Open a new tab in your browser and Google ‘craps systems’. You’ll be amazed at how many are being sold claiming incredible profits from a small bankroll. Some claim that they ‘never lose’. One guy claims to earn $900 an hour with $10 craps bets like clockwork every day. Another guy says that he guarantees that people can turn $60 into $10,000 in one night using his system. Every one claims some ridiculous level of profit with little or no risk. You’d think that the international casino industry is at risk of becoming insolvent because of a bunch of cranks online claiming to make seven figures a year playing craps.

For some reason, there’s no shortage of gamblers in complete denial about the cold, hard math that circumscribes anything that happens in the casino. They put their faith in ‘luck’, in ‘urban legends’ like using cold coins in slot machines (assuming you can find one that still uses actual coins) and crackpot systems claiming to turn a game with a significant house edge into their personal ATM machine. The really sad thing about this type of gambler isn’t just that they believe this nonsense–the sad part is that they show no interest in learning the truth.


I’ve spent a good portion of my adult life trying to grind out a living in Las Vegas at the few casino games that *can* be beat in the longterm. Sports betting, horse racing, video poker, blackjack and poker can–in some form or another–become ‘positive EV’. It’s hard work involving long hours of research and crunching numbers to give yourself a fractional advantage over the casino. Professional gamblers don’t use ‘systems’ and don’t believe in ‘luck’. They believe in math and probability. Unfortunately, when you do make an effort to teach someone the ‘math of gambling’ there’s a good chance they’ll look at you like you just insulted their mother.

With the exception of the games listed above you simply cannot beat casino games in the long term. This is especially true with craps but no different for slot machines or the roulette wheel. There’s not a strategy or system that can overcome the house edge. You can play in such a way as to minimize the house edge and try to ‘grind out a profit’ but there’s not any way possible to put the odds in your favor at the craps table.


Here’s why the house edge is so powerful and why it’s impossible to overcome at most casino games. The casino pays out at less than ‘true odds’ in most games and for most bets. The best way to explain this is to imagine that there’s a casino that offers betting on coin flips. In fact, you can bet on coin flips for NFL games at some sportsbooks so there’s some basis in reality. It’s commonly accepted that the ‘true odds’ of a coin flip are 50% heads and 50% tails. That’s why they flip a coin at the start of football games in the first place. We can express this 50% probability in different forms such as:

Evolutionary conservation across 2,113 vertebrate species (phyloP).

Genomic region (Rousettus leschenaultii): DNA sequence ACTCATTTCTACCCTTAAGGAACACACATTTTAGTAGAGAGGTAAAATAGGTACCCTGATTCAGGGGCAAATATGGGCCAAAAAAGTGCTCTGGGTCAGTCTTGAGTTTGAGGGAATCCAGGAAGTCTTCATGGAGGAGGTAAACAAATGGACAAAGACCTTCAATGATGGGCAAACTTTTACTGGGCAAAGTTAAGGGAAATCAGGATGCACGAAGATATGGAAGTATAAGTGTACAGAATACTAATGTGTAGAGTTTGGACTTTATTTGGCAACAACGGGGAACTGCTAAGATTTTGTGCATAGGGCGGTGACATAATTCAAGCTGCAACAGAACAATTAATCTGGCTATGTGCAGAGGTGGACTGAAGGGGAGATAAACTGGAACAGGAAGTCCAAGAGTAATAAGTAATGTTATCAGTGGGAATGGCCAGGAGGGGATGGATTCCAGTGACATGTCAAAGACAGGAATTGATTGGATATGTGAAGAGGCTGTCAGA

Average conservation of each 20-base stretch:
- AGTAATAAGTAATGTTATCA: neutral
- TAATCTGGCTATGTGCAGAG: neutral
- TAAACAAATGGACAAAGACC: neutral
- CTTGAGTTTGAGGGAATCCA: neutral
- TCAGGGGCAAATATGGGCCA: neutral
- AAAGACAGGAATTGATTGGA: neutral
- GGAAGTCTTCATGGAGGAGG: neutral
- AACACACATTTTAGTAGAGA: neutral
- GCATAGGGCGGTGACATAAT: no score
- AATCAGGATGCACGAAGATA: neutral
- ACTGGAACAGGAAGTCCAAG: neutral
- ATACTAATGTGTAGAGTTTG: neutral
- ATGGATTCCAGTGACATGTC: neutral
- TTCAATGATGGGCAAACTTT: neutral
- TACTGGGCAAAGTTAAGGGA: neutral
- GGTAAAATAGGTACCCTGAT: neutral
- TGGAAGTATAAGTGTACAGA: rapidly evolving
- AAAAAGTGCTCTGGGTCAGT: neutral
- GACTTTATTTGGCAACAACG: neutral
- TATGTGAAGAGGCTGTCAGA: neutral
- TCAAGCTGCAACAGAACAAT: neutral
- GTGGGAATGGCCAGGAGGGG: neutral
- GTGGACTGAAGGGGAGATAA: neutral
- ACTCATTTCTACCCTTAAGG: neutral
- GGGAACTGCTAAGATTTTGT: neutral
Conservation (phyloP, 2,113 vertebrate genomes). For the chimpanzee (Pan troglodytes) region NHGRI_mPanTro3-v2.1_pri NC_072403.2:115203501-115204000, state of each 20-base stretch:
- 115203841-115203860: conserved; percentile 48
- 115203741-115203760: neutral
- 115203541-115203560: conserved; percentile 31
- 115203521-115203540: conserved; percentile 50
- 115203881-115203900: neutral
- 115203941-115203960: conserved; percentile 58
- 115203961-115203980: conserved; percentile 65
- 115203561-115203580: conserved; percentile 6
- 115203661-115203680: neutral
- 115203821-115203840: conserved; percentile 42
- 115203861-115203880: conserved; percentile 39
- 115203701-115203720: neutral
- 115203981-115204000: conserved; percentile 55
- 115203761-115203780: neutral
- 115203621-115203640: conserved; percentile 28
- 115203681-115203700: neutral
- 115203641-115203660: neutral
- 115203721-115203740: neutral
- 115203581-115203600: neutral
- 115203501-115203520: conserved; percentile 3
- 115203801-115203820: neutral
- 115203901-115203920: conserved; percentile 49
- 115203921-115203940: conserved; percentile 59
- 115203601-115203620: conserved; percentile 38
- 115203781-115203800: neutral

50% probability = 1/1 fractional odds = 2.00 decimal odds = +100 moneyline odds

In other words, to reflect the true odds of a coin flip a betting establishment would have to post the following line:

HEADS +100
TAILS +100

There’s one problem with that–the casino can’t turn a profit in the long term that way. So let’s say the casino in question posts the following lines:

HEADS -120
TAILS -120

At -120 the implied probability is 54.55% for a 50/50 proposition. In other words, you have to hit 54.55% in order to break even. But in the long term by definition (it’s a coin flip after all) you’ll hit 50%. In this case you’re being ‘charged’ more for the bet than the bet is worth. It’s just like being charged $5.00 for a Coke at the airport.


In the previous example you paid a ‘premium’ to place a bet. The other application of the house edge is how it works in craps. In this case, the casino pays winning bets at less than true odds. For example–let’s say that the ‘true odds’ of a particular outcome occurring is 5-1. The casino might pay off that bet at 4-1 or less. The recreational player and/or the mathematically ignorant won’t notice a difference. He’ll be pleased that he won a 4-1 bet. The problem is that he *should* have been paid at 5-1 assuming ‘true odds’. In the long run, he can’t win and the casino can’t lose.

Here’s a few examples from the craps table–the ‘Any Craps’ bet pays 7-1 at most casinos. The ‘true odds’ of ‘any craps’ are 8-1. The ‘any 7’ bet pays off at 4-1 when the true odds are 5-1. The ‘Hard 8’ pays off at 9-1 when the ‘true odds’ are 10-1. If your response to this is ‘so what?’ you’ll be very popular at the casino. The house edge on these bets are 11.1%, 16.9%, and 9.09% respectively. As was the case in the previous example over the long term you can’t win and the casino can’t lose.